A recent Gallup poll gives Republicans nationwide a 10-point edge in popularity, the largest in the recent history of midterm elections. That means more and more congressional seats are in play.
The party's biggest obstacle to taking advantage of that expanded playing field is money. Republican challengers, if they are unknown to voters, are especially vulnerable to advertising purchased by deep-pocketed Democratic incumbents.
For instance, in the GOP effort to unseat Democratic Rep. Patrick J. Murphy in the suburbs of Philadelphia, polls show the GOP challenger leading Murphy, 48% to 41%. But the area is an expensive media market, and the National Republican Congressional Committee has not included it in its first wave of advertising.
That means attack ads may not be countered in time. "Money can buy you confusion; it can buy a lot of fear," said Rep. Jack Kingston (R-Ga.).
Alarmed by the hobbled financial status of the Republican National Committee, state party leaders now are turning to outside groups — or creating their own — to ensure they have a robust voter turnout operation in November that can swamp the competition.
In Ohio, a group of Republican activists in July created a new, tax-exempt entity called Freedom Vote with the express purpose of raising money to help pay for the type of turnout operations traditionally underwritten by the RNC.“I understood that the lack of resources from the RNC was going to have a severe impact on what the parties were going to be able to do,” said Tom Whatman, a former Ohio state party executive director and an adviser to the new organization.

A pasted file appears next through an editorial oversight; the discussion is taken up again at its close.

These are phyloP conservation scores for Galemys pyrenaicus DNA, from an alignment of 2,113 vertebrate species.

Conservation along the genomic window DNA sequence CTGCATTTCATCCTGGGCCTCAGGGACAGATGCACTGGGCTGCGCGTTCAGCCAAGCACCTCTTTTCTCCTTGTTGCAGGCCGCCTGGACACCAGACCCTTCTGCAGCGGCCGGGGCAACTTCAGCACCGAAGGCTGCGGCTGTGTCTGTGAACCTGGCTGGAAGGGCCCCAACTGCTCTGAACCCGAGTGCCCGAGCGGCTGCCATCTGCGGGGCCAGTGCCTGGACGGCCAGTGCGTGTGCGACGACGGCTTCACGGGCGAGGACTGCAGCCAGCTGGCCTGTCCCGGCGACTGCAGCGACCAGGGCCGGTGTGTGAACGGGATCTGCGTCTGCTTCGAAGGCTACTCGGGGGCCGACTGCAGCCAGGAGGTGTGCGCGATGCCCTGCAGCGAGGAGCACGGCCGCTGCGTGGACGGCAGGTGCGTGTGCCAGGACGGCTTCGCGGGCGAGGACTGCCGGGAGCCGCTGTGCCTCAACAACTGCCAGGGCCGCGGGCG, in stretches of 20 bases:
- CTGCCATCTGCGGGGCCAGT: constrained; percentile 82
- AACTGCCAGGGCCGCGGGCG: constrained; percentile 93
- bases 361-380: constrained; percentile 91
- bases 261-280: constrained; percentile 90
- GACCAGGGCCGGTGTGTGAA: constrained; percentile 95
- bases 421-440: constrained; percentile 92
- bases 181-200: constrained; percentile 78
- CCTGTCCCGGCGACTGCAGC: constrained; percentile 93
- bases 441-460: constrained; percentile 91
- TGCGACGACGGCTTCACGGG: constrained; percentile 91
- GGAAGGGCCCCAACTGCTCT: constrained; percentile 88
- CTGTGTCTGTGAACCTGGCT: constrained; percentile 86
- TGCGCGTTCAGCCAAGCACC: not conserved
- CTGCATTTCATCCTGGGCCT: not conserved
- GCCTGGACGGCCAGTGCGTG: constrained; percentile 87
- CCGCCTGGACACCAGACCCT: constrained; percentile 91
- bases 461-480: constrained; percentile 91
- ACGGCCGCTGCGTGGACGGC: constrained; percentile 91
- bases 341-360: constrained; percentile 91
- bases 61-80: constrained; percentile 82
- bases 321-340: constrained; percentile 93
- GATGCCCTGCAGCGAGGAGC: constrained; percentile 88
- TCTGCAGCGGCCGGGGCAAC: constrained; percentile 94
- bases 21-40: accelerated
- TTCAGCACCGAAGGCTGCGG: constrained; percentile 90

As Democrats brace for a November wave that threatens their control of the House, party leaders are preparing a brutal triage of their own members in hopes of saving enough seats to keep a slim grip on the majority.In the next two weeks, Democratic leaders will review new polls and other data that show whether vulnerable incumbents have a path to victory. If not, the party is poised to redirect money to concentrate on trying to protect up to two dozen lawmakers who appear to be in the strongest position to fend off their challengers.
“We are going to have to win these races one by one,” said Representative Chris Van Hollen of Maryland, chairman of the Democratic Congressional Campaign Committee, conceding that the party would ultimately cut loose members who had not gained ground.
With the midterm campaign entering its final two months, Democrats acknowledged that several races could quickly move out of their reach, including re-election bids by Representatives Betsy Markey of Colorado, Tom Perriello of Virginia, Mary Jo Kilroy of Ohio and Frank Kratovil Jr. of Maryland, whose districts were among the 55 Democrats won from Republicans in the last two election cycles.
Representatives John M. Spratt Jr. of South Carolina, chairman of the Budget Committee, and Earl Pomeroy of North Dakota, who is seeking a 10th term, are among the senior Democrats who have appeared to gain little ground in the summer months in the toxic political environment. A sputtering economy and discontent with Washington have created a high sense of voter unease that has also put control of the Senate in question.